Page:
What qualifies as a dental emergency?
Most people struggle to distinguish urgent dental issues from dental emergencies. Most dental problems require urgent care because they’re chronic, i.e., they gradually worsen with time. If left untreated, most dental issues can become dental emergencies. Even cavities can eventually burrow into the pulp tissues, necessitating a root canal procedure or tooth extraction. However, dental emergencies are different from all other dental issues — they need immediate attention within a few minutes or hours. When it comes to dental emergencies, delaying the treatment by a few hours can have massive long-term consequences. As such, it’s important to understand what qualifies as a dental emergency necessitating emergency dental care.
According to the American Family Physician, 22% of the American population experiences oral or dental pains every year, but all dental problems aren’t dental emergencies. To determine if you truly have a dental emergency, you should ask the following questions:
- Do you have a knocked-out tooth? If so, you need immediate dental treatment to reattach the knocked-out tooth.
- Do you have severe toothaches? If you have severe toothaches, especially if accompanied by bleeding, swelling, or fevers, you need immediate dental care.
- Do you have signs of infections? If you have signs of infections, such as facial swelling, bleeding gums, or pus-filled cysts, you must seek emergency dental care to prevent life-threatening situations.
- Do you have loose teeth? Adult teeth should never be loose, and if your tooth is loose, you need emergency dental care.
While it’s important to understand which situations count as dental emergencies, it’s just as important to understand when you don’t have a dental emergency. The following situations are often misconstrued as dental emergencies, but they’re not.
- Chipped Teeth: Your chipped or fractured teeth only count as dental emergencies if the fracture extends under the gum line or if the fragments are left inside your mouth.
- Mild Toothaches: If you have a mild toothache, you can delay the treatment until regular dental clinic hours. You can also manage the toothache with pain medications and a salt water rinse.
- Lost Crowns/ Fillings: If your fillings or crowns are lost, you can wait a few days before you get them replaced. You can also place the crown back using dental cement.
What should I do when dealing with a dental emergency?
Most people start panicking when they’re faced with dental emergencies. However, panicking during dental emergencies often worsens the situation because you make rash decisions that may prove harmful. People panic when they don’t expect a situation or have the tools to handle the situation. If you understand what to do during various dental emergencies, you’d be able to handle the situation with a clear mind. You should also consult your emergency dentist whenever a dental emergency occurs. The emergency dentist will listen to your problems and let you know if you’re facing an actual dental emergency necessitating immediate treatment.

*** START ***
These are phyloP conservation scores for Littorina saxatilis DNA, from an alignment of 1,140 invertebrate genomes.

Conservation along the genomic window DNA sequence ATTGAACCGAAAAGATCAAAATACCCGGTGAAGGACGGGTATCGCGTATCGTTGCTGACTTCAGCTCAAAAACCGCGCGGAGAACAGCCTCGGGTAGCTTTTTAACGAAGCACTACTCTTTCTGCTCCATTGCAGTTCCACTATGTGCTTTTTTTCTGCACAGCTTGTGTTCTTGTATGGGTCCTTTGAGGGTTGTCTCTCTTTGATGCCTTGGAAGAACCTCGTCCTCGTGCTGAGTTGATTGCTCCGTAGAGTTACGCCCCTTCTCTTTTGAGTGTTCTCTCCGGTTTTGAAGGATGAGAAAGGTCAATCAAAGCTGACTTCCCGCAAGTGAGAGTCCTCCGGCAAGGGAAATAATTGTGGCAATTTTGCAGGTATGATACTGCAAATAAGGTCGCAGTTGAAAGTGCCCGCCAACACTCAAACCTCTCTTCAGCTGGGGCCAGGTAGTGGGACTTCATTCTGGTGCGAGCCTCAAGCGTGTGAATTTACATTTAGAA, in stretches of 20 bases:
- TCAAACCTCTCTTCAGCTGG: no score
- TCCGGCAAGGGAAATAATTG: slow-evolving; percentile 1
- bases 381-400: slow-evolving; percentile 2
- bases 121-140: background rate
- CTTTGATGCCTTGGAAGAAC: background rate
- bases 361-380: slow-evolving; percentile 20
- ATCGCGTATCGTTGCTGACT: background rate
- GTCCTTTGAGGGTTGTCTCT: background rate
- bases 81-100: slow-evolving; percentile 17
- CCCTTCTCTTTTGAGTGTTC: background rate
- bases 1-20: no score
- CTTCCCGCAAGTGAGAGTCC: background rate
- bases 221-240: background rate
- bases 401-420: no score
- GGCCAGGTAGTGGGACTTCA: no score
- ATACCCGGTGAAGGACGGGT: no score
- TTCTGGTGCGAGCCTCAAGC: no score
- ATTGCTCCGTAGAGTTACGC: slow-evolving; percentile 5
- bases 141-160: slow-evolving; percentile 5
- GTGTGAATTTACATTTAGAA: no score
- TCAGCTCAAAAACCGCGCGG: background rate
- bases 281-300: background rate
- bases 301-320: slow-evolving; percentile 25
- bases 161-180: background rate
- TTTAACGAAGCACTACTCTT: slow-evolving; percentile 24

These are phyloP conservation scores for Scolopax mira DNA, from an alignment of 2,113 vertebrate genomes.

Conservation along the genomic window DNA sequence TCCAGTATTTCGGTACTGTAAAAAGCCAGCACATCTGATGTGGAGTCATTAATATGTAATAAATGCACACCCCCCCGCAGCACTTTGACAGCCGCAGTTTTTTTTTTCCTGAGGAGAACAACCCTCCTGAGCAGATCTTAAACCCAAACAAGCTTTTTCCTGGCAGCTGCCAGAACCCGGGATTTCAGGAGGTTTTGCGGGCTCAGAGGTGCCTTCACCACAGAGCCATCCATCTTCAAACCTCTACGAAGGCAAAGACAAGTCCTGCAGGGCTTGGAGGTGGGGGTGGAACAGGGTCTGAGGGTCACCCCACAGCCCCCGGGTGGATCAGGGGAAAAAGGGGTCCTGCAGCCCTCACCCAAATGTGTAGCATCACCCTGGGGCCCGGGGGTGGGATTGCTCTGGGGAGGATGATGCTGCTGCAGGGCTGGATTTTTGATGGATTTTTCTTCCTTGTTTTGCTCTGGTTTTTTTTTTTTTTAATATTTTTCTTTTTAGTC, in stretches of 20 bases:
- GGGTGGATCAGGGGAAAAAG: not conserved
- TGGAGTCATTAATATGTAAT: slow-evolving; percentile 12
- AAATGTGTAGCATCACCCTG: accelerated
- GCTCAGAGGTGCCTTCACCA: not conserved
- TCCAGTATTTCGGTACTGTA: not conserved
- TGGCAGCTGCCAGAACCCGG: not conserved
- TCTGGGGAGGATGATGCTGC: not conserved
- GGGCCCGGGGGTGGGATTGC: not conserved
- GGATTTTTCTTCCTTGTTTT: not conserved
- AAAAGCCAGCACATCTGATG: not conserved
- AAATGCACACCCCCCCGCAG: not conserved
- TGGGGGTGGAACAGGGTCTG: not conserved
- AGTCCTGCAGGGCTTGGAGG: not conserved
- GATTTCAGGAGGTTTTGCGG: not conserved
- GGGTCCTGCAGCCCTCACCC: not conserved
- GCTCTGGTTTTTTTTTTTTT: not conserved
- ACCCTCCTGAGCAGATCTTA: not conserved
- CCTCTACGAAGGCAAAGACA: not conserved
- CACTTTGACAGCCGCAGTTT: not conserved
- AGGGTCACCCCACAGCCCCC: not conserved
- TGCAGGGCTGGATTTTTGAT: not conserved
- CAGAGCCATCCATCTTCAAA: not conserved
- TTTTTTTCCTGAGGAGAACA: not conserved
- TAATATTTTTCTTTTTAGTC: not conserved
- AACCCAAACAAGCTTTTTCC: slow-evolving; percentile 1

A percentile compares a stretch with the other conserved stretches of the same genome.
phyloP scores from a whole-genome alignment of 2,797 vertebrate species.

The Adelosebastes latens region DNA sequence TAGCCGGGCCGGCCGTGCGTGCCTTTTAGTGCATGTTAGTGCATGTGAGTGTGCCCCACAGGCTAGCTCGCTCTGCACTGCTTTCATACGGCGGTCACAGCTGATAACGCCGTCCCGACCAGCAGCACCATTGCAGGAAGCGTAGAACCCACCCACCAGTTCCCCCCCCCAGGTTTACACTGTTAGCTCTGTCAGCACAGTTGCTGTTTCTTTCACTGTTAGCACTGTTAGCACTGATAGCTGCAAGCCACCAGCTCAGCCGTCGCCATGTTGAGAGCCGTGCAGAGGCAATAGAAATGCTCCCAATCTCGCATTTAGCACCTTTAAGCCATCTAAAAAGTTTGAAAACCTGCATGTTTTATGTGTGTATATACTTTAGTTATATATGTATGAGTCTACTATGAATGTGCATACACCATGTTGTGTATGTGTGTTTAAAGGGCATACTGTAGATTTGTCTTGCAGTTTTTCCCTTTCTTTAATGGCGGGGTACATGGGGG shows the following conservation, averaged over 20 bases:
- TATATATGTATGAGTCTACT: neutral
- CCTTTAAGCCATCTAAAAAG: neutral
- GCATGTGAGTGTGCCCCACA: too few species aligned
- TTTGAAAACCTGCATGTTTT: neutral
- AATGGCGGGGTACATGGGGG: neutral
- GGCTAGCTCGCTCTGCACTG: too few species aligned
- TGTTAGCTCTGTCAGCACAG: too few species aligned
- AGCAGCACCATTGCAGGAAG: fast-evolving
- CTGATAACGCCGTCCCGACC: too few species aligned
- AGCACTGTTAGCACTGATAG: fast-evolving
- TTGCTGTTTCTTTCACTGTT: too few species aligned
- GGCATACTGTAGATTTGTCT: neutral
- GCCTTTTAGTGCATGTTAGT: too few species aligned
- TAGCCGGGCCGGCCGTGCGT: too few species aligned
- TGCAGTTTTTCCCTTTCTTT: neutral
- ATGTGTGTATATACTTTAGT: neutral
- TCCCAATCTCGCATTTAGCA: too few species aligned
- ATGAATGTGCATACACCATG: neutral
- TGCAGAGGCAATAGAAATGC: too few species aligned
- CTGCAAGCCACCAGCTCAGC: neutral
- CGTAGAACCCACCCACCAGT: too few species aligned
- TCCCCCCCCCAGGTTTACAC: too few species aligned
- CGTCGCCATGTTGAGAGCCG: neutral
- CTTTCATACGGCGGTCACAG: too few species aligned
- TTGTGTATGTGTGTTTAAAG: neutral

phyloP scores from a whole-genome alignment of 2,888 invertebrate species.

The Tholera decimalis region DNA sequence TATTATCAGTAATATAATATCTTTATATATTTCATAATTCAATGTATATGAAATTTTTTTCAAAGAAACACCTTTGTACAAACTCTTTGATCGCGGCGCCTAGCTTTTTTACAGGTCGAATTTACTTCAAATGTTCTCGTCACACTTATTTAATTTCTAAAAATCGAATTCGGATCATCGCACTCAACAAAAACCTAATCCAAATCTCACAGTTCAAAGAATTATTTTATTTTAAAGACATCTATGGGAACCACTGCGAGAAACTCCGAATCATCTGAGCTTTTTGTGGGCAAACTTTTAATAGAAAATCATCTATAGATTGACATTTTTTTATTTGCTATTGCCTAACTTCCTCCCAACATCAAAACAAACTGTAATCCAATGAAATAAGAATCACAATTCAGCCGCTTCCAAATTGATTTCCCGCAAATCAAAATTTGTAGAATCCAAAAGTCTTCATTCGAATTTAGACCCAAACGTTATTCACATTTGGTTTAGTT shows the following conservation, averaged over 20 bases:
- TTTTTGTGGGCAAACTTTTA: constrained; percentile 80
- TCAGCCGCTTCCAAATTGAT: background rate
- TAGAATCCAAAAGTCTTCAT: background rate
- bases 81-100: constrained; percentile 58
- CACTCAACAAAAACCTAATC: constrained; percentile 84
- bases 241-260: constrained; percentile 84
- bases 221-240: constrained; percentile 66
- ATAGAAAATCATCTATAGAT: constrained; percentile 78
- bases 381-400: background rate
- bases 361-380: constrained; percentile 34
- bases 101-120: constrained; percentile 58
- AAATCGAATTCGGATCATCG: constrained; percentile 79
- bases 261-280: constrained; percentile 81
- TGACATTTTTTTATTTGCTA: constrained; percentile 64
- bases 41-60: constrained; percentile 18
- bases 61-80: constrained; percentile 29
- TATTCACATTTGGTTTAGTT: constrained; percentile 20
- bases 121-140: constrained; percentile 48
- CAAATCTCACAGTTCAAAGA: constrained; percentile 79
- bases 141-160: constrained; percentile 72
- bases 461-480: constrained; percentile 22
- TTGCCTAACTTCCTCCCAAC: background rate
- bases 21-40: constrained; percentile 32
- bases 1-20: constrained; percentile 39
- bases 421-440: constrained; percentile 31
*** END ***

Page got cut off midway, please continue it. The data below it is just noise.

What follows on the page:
Below, we list some of the most common dental emergencies and what to do when dealing with dental emergencies.
- Knocked-Out Teeth: If your tooth gets knocked out completely due to falls, injuries, or traumas, you must preserve the knocked-out tooth. If you hurry, the tooth can even be reattached in place. You should pick the tooth up by the crown (don’t touch the root), rinse it clean without scrubbing the root, and place it in an airtight container with milk, salt water, or your saliva.
- Fractured Teeth: Fractured teeth only pose major dental problems if the fracture runs under the gum line or deeper than the enamel. However, most people can’t assess the extent of fracture on their own, so it’s a good idea to visit an emergency dental clinic. You should rinse your mouth with warm water, apply a cold compress to your cheeks, and have someone drive you to the clinic. You can also preserve the tooth fragments in an airtight container with milk, salt water, or your saliva.
- Dental Abscess: A dental abscess is a pus-filled cyst usually formed on the base of your teeth or gums. This is a serious and potentially life-threatening infection necessitating immediate dental care. The moment you notice the dental abscess, you must have someone drive you to the dental clinic.
How do you make treatment available in cases of a dental emergency?
During dental emergencies, our emergency dentists carefully assess the situation, run diagnostic tests, and provide treatments for immediate relief. If your tooth is knocked out, the dentist may try reattaching the tooth or discuss tooth replacement options. If your tooth is fractured, the dentist will determine if it can be saved or if it needs to be extracted. Each dental emergency is dealt with individually.
What are my sedation options for emergency dental care procedures?
Your sedation options during emergency dental care procedures usually include nitrous oxide (laughing gas) or intravenous (IV) sedation. Your dentist will determine the ideal sedation option based on your specific goals and needs.
If I need to have a tooth extracted to eliminate oral discomfort, what are my options for preserving the extraction site?
Once the tooth is extracted, you can undergo a ridge/ socket preservation procedure to protect the extraction site. A bone grafting material is planted at the extraction site to preserve it and prevent a dry socket during this procedure.
What are the signs that root canal treatment is needed?
- Severe pain while chewing
- Pus-filled cysts
- Chipped teeth
- Discolored teeth
- Swollen gums
- Dark gums
Schedule an appointment with a weekend emergency dentist today.
URBN Dental is one of the most reliable dental clinics for emergency dental services open on weekends. If you have a dental emergency, please schedule an appointment with our weekend emergency dentist today.